We’ll admit it: We’ve been sleeping on the job. Our test dogs – and their test families – have been trying out dozens of beds, seeking to discover the qualities that contribute to a pooch’s good night’s sleep . . . and which construction details help us keep the beds clean and in one piece. We’ve identified a list of features that a good bed’s gotta have, and a few things that make some beds hard to live with.
We’ve also developed some favorite products. (You know a product is a winner when you can’t seem to get it back from the testers. “Well, how much IS that one? Maybe we could just keep it?”) Over the next few pages, we’ve pictured our top picks, and described what exactly it was about them that we (and our dogs!) liked so much. When one of our selections had faults, we discussed them, too; few things in life are perfect, but you alone are qualified to determine which flaws you are willing to live with.
We weren’t being egotistical when we had just one model (Rupert, our 10-year-old office dog/resident tester) pose on each of the beds for our photos. We thought it would be funny, plus, we rationalized, this way you would have some sense of scale, comparing the size of each bed with the same-sized dog. What that dog won’t do for the Whole Dog Journal! Thanks, Rupie.
Consider your dog, first
It goes without saying that before you select a bed, you have to know what sort of sleeping style is preferred by your dog. Does she like to stretch out in a flat sprawl? Curl up in a cozy ball? “Dig” and shape her nest? Be surrounded by a comforting wall? It’s no good buying a flat futon for the dog who likes to dig, or a dished-out nest for a sprawler; you’ll just see your money go to waste. Know your dog, keep the “princess and the pea” in mind, and buy accordingly.
Also, you might want to measure your dog before ordering. Some beds are available in only a few sizes, and you want to make sure that the one you order is not too small. “Not quite big enough” seemed to be one main reason our test dogs rejected certain models.
How to select a bed
The first rule of dog-bed buying is: don’t buy the cheapest beds. Shoddy workmanship, and paper-thin fabrics abound in the realm of inexpensive beds. This is one place where you definitely get what you pay for. Most dogs are fairly hard on their beds – scratching and digging at the fabric, and maybe, taking an occasional nibble. Plus, you just have to wash these things fairly frequently, so the fabric has to be able to hold up. Don’t skimp; you’ll regret it after the third washing.
Speaking of washing, if you’re battling a flea problem, you have to wash your dog’s bed at least once a week, cover and all. Water kills flea eggs, which fleas habitually lay in the dog’s bed. It’s no good washing only the cover; these tiny specks can sink right into foam rubber and through seams. So, to fight fleas, choose a bed that can be dried, so you will wash it as frequently as you need to, without putting Fido out for the night. In our estimation, a bed must also offer the following:
• Covers that are easy to take off and put on after washing. Sincerely, we’ve known beds that literally had us in tears, trying to get the covers back on. Look for beds with covers that have the zippers on the long sides.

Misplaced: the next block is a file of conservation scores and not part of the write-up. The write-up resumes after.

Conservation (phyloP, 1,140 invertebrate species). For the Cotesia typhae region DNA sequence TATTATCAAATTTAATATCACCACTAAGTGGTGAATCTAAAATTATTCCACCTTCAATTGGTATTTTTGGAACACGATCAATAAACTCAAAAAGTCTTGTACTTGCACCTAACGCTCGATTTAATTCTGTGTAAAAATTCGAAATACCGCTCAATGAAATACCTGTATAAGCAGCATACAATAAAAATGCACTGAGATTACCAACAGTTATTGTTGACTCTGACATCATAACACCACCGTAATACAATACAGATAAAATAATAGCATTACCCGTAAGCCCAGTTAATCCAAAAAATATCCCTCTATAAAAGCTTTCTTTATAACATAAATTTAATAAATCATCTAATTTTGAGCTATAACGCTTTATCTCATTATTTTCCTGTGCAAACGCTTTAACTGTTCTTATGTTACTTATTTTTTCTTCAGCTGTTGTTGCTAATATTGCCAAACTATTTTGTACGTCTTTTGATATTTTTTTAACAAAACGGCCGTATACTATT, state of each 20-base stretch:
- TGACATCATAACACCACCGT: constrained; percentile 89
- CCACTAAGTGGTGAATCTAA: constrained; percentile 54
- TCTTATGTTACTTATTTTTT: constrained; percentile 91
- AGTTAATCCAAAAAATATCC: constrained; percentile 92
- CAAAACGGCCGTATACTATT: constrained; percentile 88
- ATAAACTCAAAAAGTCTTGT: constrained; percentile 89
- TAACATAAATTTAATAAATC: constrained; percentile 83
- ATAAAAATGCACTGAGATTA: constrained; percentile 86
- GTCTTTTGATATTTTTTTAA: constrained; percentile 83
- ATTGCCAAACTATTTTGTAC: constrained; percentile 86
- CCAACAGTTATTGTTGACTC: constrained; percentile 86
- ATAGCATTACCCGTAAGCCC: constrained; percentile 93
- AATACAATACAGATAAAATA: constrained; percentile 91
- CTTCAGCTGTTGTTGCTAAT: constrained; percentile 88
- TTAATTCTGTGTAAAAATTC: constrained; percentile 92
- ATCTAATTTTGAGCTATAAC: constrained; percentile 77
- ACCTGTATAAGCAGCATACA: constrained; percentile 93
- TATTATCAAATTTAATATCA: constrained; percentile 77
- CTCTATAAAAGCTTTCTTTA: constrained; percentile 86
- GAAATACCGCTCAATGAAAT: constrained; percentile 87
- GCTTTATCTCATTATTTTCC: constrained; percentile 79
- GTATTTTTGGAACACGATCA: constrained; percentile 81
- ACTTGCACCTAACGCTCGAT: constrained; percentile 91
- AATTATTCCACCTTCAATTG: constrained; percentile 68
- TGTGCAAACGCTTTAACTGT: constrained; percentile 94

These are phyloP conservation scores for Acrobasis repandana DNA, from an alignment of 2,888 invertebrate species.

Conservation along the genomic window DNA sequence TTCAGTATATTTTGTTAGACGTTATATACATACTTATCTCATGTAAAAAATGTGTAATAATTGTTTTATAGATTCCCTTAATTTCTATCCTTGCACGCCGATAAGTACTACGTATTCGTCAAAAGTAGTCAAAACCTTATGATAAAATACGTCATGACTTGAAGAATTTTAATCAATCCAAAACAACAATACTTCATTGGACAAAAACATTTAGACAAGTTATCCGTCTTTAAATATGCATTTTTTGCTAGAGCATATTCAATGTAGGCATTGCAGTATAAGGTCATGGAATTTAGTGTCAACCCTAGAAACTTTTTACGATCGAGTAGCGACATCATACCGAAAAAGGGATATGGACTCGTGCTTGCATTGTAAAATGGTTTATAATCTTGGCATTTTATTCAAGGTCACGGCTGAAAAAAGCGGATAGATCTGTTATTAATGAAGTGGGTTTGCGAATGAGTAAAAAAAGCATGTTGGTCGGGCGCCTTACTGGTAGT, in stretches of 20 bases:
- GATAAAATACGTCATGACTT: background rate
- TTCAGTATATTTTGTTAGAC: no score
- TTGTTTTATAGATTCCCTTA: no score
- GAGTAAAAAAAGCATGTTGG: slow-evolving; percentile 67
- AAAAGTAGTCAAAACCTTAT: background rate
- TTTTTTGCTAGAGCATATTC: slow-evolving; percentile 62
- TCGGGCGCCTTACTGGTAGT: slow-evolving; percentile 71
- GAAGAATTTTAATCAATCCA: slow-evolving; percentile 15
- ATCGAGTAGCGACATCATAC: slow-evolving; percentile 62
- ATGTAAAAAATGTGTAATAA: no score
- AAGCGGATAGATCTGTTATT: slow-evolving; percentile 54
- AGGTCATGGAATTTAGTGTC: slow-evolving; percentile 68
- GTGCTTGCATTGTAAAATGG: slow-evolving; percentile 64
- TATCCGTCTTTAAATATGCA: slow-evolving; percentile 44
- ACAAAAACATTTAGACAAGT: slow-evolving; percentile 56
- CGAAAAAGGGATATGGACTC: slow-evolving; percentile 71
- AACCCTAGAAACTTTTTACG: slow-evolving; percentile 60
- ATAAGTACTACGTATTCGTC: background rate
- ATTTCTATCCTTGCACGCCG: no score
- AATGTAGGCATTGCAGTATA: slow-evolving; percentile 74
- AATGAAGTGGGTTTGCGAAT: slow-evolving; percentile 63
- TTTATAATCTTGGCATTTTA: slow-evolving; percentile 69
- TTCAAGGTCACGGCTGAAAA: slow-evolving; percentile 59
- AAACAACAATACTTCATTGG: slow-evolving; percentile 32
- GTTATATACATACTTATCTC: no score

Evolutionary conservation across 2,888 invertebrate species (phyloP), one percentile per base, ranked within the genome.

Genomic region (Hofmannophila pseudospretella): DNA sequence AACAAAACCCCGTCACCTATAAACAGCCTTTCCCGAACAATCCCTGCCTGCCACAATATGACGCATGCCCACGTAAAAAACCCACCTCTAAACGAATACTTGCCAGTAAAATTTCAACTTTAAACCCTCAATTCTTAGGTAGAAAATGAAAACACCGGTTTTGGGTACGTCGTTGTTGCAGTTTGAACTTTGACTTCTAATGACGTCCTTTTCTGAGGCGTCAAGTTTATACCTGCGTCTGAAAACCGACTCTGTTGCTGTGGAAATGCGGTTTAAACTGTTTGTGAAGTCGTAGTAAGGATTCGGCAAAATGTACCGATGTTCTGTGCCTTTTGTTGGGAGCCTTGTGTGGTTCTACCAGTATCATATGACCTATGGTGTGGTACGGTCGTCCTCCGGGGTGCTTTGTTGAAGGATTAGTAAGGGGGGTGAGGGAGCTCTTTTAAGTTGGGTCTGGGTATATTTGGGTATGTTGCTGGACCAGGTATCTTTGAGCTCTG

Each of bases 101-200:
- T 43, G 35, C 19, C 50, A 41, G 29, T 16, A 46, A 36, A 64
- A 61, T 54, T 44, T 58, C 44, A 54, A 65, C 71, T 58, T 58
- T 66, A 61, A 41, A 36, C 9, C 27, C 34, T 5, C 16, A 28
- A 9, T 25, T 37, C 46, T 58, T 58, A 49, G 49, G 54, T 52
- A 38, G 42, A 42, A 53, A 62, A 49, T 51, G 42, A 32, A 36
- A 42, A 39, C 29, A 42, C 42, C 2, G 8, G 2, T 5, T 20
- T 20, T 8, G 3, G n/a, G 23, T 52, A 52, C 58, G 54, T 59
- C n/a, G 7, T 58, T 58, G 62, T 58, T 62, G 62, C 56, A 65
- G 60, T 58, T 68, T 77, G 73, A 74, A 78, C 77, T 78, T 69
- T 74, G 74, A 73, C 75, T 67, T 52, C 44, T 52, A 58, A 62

• Ability to replace or refill the stuffing. Many dog beds are stuffed with polyester filling, sometimes supplemented by cedar shavings or other loose material. With these beds, which are frequently popular with dogs who like to nest, the inner pillow should always have a zipper or other closure, enabling you to replace or refresh the stuffing when it gets compressed.
• Quality foam (in foam beds). Most beds deemed “orthopedic” are made with eggcrate foam inside, but the quality, density, and thickness of this foam varies a LOT. Many beds dubbed “orthopedic,” we found, had foam so thin that we could squish it between our fingers to paper thinness. What’s that going to do for an arthritic dog? The manufacturers that label these products thusly should have to sleep on them for the rest of their lives! If you decide to buy an orthopedic bed, look for one with the thickest, most dense foam available; it has to be thick enough that your dog’s weight doesn’t crush the foam to the floor.
• Cedar for just those dogs that like it. You can’t assume, just because a catalog tells you it’s true, that your dog is going to love the cedar scent; some dogs hate the scent. Cedar was first introduced to dog beds for its reputed ability to repel fleas, and to cover doggie odors.
We’ll just say this: If your dog has fleas, cedar won’t make them go away. And if your dog smells, give him a bath, and consult your holistic veterinarian! A healthy dog should smell good; if he doesn’t, something is wrong. (Why should a dog be any different from a person? If someone you knew smelled terrible, you’d automatically think they had an endocrine disorder or something. The same goes for dogs.)
• Ability to be returned. Sometimes, no matter what, our dogs just don’t like what we buy. That’s a dog’s preogative. Place your dog’s new bed on a clean sheet, and cover it with another one for the first few days. If you don’t find your dog snoozing on the bed every morning, uncover it, brush it off, send it back, and try again.
• Attractiveness. You’ll note that this is last on our list; “matching the decor” is no reason to buy, just a nice bonus. Nor is the bed’s resemblance to Cleopatra’s velvet couch, or other nonsense. When people choose dog gear based on that criteria, they get what they deserve: a big credit card bill, an untouched dog bed, and a dog who sleeps on their bed. Wait a second, that last one is not so bad, after all! But it does defeat the purpose . . .
-By Nancy Kerns